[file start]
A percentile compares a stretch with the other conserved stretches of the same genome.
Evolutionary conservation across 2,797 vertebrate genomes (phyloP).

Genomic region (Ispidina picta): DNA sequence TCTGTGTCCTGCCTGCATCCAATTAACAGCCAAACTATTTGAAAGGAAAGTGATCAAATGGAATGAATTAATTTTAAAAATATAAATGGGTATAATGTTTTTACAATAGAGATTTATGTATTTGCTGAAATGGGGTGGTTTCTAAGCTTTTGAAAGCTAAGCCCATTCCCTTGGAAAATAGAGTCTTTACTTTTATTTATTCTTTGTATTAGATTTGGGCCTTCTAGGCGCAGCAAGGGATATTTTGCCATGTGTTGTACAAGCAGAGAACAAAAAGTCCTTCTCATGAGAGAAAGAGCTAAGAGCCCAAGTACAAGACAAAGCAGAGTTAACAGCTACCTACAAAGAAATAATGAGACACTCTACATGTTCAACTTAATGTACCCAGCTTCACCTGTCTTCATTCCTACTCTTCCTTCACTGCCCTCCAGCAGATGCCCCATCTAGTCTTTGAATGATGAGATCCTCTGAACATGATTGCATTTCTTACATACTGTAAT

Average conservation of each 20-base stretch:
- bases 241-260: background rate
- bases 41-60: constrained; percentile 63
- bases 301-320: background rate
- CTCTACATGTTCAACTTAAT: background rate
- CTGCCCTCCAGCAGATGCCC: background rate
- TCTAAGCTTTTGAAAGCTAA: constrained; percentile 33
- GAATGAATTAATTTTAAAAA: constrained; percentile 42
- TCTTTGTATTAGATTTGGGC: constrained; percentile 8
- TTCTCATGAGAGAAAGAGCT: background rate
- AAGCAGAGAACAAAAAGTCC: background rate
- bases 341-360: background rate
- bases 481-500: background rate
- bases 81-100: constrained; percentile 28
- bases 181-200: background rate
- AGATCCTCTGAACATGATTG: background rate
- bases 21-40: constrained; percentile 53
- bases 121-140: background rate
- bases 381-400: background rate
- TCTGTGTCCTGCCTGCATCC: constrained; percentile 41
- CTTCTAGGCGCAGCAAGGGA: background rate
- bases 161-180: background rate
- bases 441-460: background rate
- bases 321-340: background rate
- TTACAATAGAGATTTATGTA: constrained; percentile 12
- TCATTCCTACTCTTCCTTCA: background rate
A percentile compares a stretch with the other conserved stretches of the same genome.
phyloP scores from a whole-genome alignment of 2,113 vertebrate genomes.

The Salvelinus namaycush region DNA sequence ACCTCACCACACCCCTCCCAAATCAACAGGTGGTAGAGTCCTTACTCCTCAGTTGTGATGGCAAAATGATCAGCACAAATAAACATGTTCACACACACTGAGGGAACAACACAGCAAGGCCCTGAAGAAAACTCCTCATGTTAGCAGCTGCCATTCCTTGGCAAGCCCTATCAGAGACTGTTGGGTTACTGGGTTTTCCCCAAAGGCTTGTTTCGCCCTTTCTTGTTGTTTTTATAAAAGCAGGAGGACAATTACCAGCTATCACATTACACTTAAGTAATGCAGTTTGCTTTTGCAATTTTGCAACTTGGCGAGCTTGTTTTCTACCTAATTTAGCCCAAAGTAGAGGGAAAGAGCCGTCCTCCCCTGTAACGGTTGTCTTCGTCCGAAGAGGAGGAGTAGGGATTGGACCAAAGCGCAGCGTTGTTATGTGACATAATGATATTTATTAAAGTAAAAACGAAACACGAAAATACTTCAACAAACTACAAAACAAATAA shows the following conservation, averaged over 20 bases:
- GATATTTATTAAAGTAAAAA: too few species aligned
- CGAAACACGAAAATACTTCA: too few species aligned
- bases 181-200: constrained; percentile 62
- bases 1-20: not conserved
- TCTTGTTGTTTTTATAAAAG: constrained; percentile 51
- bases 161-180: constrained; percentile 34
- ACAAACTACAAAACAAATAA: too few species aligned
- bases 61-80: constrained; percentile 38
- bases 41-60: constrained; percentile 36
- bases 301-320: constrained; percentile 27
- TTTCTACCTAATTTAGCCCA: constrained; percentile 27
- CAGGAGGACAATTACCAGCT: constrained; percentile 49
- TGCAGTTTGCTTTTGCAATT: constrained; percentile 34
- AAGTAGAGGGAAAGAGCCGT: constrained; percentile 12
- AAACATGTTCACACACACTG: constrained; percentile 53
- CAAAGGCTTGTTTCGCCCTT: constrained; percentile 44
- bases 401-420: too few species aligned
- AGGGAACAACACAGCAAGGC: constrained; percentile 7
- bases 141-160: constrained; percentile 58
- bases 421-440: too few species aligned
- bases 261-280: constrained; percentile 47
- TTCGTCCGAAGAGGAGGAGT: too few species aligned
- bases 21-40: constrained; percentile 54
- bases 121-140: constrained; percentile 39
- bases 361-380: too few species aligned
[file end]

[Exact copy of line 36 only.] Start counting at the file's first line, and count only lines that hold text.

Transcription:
- bases 1-20: not conserved